Technological advances would come in dribs and drabs, with the first cash register replacing the wooden change divider in the top drawer of the office desk in 1968 and the first cordless phone arriving in the early 1980s. Proof of Read’s success came in the early 1970s, when Brandon Lumber & Millwork was able to purchase its first forklift, and again in 1978, when the business expanded to the other side of the Green Mountains through the opening of a sister company, Hancock Building Supply.
John sold the Hancock division to his son Robert (Bob) Read on January 1, 1983, who ran it as an independent company for three years. In 1986, John fell ill with appendicitis and was hospitalized for three days. John was 67 years old at the time and, once he recovered from his hospitalization, he decided it was time to sell the business. Bob purchased Brandon Lumber & Millwork from his father in December of 1986, combining the businesses under single ownership once again.
In May of 1989, Bob relocated Brandon Lumber & Millwork to a larger site on Route 7 known as “Doaners TV” (currently the back building of the Brandon Lumber & Millwork location). Throughout the early 1990s, Bob made a few other purchases along Route 7, including, the “Charles Rivers” property at 13 Grove Street (Route 7) and the Laundry Mat property at 11 Grove Street, to facilitate his long term expansion plans. In September of 2000, the store was moved from the back building to its current location.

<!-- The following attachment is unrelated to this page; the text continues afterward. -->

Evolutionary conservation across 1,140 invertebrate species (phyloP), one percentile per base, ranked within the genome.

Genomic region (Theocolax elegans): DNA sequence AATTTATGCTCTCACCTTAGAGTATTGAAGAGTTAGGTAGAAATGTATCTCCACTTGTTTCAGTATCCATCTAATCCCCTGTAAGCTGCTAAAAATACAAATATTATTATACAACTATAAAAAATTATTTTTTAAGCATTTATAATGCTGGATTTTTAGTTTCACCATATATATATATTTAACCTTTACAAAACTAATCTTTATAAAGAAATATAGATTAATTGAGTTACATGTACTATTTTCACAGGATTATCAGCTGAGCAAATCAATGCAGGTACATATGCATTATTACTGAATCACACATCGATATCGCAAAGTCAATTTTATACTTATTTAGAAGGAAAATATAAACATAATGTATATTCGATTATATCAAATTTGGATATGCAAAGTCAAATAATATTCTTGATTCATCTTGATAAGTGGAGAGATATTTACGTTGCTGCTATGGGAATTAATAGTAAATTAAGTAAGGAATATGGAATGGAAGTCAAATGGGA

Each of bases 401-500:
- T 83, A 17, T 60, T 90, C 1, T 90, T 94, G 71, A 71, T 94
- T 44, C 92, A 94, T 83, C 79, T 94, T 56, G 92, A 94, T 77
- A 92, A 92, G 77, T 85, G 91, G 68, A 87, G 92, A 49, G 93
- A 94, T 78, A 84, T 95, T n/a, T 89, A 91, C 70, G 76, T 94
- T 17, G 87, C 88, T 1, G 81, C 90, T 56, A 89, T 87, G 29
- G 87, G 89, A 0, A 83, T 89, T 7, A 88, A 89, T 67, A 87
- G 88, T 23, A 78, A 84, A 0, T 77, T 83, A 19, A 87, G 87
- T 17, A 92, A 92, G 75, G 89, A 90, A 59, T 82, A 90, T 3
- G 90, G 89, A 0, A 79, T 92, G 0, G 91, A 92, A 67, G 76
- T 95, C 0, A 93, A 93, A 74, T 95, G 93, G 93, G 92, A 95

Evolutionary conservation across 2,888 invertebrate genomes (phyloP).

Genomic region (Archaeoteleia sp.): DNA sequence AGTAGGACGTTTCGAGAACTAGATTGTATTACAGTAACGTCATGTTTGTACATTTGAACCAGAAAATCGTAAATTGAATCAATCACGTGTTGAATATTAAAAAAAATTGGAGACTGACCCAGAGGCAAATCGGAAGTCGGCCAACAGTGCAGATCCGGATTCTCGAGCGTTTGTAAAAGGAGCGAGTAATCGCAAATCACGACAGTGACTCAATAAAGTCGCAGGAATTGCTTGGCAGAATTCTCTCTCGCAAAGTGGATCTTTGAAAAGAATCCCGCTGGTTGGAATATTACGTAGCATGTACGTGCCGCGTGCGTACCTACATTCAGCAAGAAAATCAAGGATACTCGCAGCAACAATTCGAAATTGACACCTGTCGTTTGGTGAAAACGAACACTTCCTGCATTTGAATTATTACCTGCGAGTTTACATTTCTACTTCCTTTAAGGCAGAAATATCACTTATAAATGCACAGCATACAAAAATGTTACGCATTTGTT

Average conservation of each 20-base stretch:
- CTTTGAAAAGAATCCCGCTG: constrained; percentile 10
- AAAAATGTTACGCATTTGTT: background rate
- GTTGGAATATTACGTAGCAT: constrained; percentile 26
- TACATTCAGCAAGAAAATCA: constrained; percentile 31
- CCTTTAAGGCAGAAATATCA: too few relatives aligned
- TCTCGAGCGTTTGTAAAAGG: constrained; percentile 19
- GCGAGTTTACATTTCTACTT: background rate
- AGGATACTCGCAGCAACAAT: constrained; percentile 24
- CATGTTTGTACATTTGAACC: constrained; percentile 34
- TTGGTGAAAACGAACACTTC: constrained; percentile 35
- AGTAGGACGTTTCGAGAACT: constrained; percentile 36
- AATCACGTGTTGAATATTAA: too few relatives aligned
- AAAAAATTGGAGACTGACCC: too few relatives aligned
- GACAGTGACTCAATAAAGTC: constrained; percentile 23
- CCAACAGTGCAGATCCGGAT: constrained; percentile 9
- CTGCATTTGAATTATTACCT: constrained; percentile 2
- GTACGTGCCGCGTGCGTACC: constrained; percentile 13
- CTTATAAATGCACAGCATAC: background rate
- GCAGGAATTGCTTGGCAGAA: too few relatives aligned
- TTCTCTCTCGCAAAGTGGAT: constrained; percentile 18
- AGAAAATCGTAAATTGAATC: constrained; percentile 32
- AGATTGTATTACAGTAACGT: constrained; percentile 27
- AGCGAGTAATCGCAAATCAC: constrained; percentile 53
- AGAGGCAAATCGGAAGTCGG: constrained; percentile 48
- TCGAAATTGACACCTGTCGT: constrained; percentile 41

In 2008, Bob began talking about selling both the Hancock and Brandon locations. When Lang Durfee of Bethel Mills heard from a mutual friend that Bob might be interested in selling, he approached Bob to discuss an offer. After several months, on June 2, 2008, both Brandon Lumber & Millwork and Hancock Building Supply were sold to Durfee and, fortunately, Bob Read stayed on to work at the Brandon location.
The purchase of Brandon Lumber & Millwork combined the business with the larger family of Bethel Mills. Durfee made many changes to suit the changing market place and tight economy. The storage sheds were reorganized and new racking added in order to bring in hundreds of new items. The store was remodeled to double the amount of merchandise and allow a conversion to an ACE Hardware store. Backed by Bethel Mill’s extensive inventory and delivery fleet, Brandon Lumber & Millwork was able to provide all the features and benefits of a large company with service that remained friendly and local.
We’ve a fantastic staff and a wealth of experience to assist you here in Brandon. For example, our friend Nib is 96 years old and still keeps our Brandon pine barn organized! Come by any time!